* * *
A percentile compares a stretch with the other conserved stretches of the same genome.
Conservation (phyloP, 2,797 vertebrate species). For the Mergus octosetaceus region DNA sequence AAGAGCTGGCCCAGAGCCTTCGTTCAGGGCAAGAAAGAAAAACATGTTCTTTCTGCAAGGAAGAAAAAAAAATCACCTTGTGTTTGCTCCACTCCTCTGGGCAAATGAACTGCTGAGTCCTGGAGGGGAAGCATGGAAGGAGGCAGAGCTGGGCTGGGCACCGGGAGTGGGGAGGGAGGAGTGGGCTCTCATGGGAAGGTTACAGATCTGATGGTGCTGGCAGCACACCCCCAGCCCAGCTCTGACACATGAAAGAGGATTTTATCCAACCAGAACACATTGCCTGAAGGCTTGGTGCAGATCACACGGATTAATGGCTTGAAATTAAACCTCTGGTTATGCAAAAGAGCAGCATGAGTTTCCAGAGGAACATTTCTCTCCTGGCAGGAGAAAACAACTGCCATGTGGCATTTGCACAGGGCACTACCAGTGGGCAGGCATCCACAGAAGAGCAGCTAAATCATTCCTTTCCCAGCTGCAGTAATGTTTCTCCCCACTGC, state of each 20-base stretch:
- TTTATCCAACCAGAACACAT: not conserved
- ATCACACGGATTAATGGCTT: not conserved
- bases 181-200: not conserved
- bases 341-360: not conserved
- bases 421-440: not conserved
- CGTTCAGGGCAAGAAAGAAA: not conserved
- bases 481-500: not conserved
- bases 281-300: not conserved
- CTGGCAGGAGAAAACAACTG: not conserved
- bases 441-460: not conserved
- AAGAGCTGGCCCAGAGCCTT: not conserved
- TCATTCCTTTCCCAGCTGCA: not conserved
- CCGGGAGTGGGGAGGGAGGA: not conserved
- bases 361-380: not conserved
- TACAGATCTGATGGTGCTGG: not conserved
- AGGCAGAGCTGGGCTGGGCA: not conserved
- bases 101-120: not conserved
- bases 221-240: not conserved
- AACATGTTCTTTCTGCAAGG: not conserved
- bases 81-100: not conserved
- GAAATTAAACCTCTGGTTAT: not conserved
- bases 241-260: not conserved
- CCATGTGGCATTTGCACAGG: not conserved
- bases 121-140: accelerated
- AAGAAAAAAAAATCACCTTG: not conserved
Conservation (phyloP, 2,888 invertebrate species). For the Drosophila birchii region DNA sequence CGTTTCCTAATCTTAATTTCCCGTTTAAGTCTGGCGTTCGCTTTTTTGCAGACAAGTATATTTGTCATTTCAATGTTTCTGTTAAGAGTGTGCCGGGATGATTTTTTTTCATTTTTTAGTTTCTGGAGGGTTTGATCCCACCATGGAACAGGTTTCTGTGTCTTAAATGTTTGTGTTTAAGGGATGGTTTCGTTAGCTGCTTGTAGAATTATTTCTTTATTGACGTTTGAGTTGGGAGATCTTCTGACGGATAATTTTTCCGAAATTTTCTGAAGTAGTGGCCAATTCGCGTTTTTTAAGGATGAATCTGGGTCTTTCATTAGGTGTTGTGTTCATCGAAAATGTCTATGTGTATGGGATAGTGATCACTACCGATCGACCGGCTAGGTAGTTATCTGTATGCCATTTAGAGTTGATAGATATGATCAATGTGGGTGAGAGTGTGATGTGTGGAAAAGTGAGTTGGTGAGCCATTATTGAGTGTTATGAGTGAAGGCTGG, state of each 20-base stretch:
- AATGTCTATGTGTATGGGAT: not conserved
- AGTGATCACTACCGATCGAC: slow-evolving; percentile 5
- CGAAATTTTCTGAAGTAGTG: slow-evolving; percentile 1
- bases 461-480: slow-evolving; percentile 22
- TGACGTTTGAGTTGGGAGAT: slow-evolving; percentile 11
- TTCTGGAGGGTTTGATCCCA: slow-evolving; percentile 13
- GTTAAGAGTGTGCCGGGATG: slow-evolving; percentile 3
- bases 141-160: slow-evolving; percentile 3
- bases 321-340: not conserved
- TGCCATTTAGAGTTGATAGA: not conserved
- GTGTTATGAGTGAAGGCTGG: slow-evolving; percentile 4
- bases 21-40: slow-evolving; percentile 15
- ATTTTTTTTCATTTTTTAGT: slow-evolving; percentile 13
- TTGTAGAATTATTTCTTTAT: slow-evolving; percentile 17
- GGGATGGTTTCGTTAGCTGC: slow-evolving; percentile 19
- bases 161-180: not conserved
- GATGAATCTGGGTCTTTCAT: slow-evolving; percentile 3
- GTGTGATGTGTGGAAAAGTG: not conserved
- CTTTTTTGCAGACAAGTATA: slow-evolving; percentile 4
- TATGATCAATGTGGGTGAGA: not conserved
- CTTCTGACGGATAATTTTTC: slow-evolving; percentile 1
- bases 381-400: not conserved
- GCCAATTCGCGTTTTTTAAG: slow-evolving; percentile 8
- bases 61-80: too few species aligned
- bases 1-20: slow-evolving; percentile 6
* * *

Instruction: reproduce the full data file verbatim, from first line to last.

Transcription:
A percentile compares a stretch with the other conserved stretches of the same genome.
Conservation (phyloP, 2,797 vertebrate species). For the Mergus octosetaceus region DNA sequence AAGAGCTGGCCCAGAGCCTTCGTTCAGGGCAAGAAAGAAAAACATGTTCTTTCTGCAAGGAAGAAAAAAAAATCACCTTGTGTTTGCTCCACTCCTCTGGGCAAATGAACTGCTGAGTCCTGGAGGGGAAGCATGGAAGGAGGCAGAGCTGGGCTGGGCACCGGGAGTGGGGAGGGAGGAGTGGGCTCTCATGGGAAGGTTACAGATCTGATGGTGCTGGCAGCACACCCCCAGCCCAGCTCTGACACATGAAAGAGGATTTTATCCAACCAGAACACATTGCCTGAAGGCTTGGTGCAGATCACACGGATTAATGGCTTGAAATTAAACCTCTGGTTATGCAAAAGAGCAGCATGAGTTTCCAGAGGAACATTTCTCTCCTGGCAGGAGAAAACAACTGCCATGTGGCATTTGCACAGGGCACTACCAGTGGGCAGGCATCCACAGAAGAGCAGCTAAATCATTCCTTTCCCAGCTGCAGTAATGTTTCTCCCCACTGC, state of each 20-base stretch:
- TTTATCCAACCAGAACACAT: not conserved
- ATCACACGGATTAATGGCTT: not conserved
- bases 181-200: not conserved
- bases 341-360: not conserved
- bases 421-440: not conserved
- CGTTCAGGGCAAGAAAGAAA: not conserved
- bases 481-500: not conserved
- bases 281-300: not conserved
- CTGGCAGGAGAAAACAACTG: not conserved
- bases 441-460: not conserved
- AAGAGCTGGCCCAGAGCCTT: not conserved
- TCATTCCTTTCCCAGCTGCA: not conserved
- CCGGGAGTGGGGAGGGAGGA: not conserved
- bases 361-380: not conserved
- TACAGATCTGATGGTGCTGG: not conserved
- AGGCAGAGCTGGGCTGGGCA: not conserved
- bases 101-120: not conserved
- bases 221-240: not conserved
- AACATGTTCTTTCTGCAAGG: not conserved
- bases 81-100: not conserved
- GAAATTAAACCTCTGGTTAT: not conserved
- bases 241-260: not conserved
- CCATGTGGCATTTGCACAGG: not conserved
- bases 121-140: accelerated
- AAGAAAAAAAAATCACCTTG: not conserved
Conservation (phyloP, 2,888 invertebrate species). For the Drosophila birchii region DNA sequence CGTTTCCTAATCTTAATTTCCCGTTTAAGTCTGGCGTTCGCTTTTTTGCAGACAAGTATATTTGTCATTTCAATGTTTCTGTTAAGAGTGTGCCGGGATGATTTTTTTTCATTTTTTAGTTTCTGGAGGGTTTGATCCCACCATGGAACAGGTTTCTGTGTCTTAAATGTTTGTGTTTAAGGGATGGTTTCGTTAGCTGCTTGTAGAATTATTTCTTTATTGACGTTTGAGTTGGGAGATCTTCTGACGGATAATTTTTCCGAAATTTTCTGAAGTAGTGGCCAATTCGCGTTTTTTAAGGATGAATCTGGGTCTTTCATTAGGTGTTGTGTTCATCGAAAATGTCTATGTGTATGGGATAGTGATCACTACCGATCGACCGGCTAGGTAGTTATCTGTATGCCATTTAGAGTTGATAGATATGATCAATGTGGGTGAGAGTGTGATGTGTGGAAAAGTGAGTTGGTGAGCCATTATTGAGTGTTATGAGTGAAGGCTGG, state of each 20-base stretch:
- AATGTCTATGTGTATGGGAT: not conserved
- AGTGATCACTACCGATCGAC: slow-evolving; percentile 5
- CGAAATTTTCTGAAGTAGTG: slow-evolving; percentile 1
- bases 461-480: slow-evolving; percentile 22
- TGACGTTTGAGTTGGGAGAT: slow-evolving; percentile 11
- TTCTGGAGGGTTTGATCCCA: slow-evolving; percentile 13
- GTTAAGAGTGTGCCGGGATG: slow-evolving; percentile 3
- bases 141-160: slow-evolving; percentile 3
- bases 321-340: not conserved
- TGCCATTTAGAGTTGATAGA: not conserved
- GTGTTATGAGTGAAGGCTGG: slow-evolving; percentile 4
- bases 21-40: slow-evolving; percentile 15
- ATTTTTTTTCATTTTTTAGT: slow-evolving; percentile 13
- TTGTAGAATTATTTCTTTAT: slow-evolving; percentile 17
- GGGATGGTTTCGTTAGCTGC: slow-evolving; percentile 19
- bases 161-180: not conserved
- GATGAATCTGGGTCTTTCAT: slow-evolving; percentile 3
- GTGTGATGTGTGGAAAAGTG: not conserved
- CTTTTTTGCAGACAAGTATA: slow-evolving; percentile 4
- TATGATCAATGTGGGTGAGA: not conserved
- CTTCTGACGGATAATTTTTC: slow-evolving; percentile 1
- bases 381-400: not conserved
- GCCAATTCGCGTTTTTTAAG: slow-evolving; percentile 8
- bases 61-80: too few species aligned
- bases 1-20: slow-evolving; percentile 6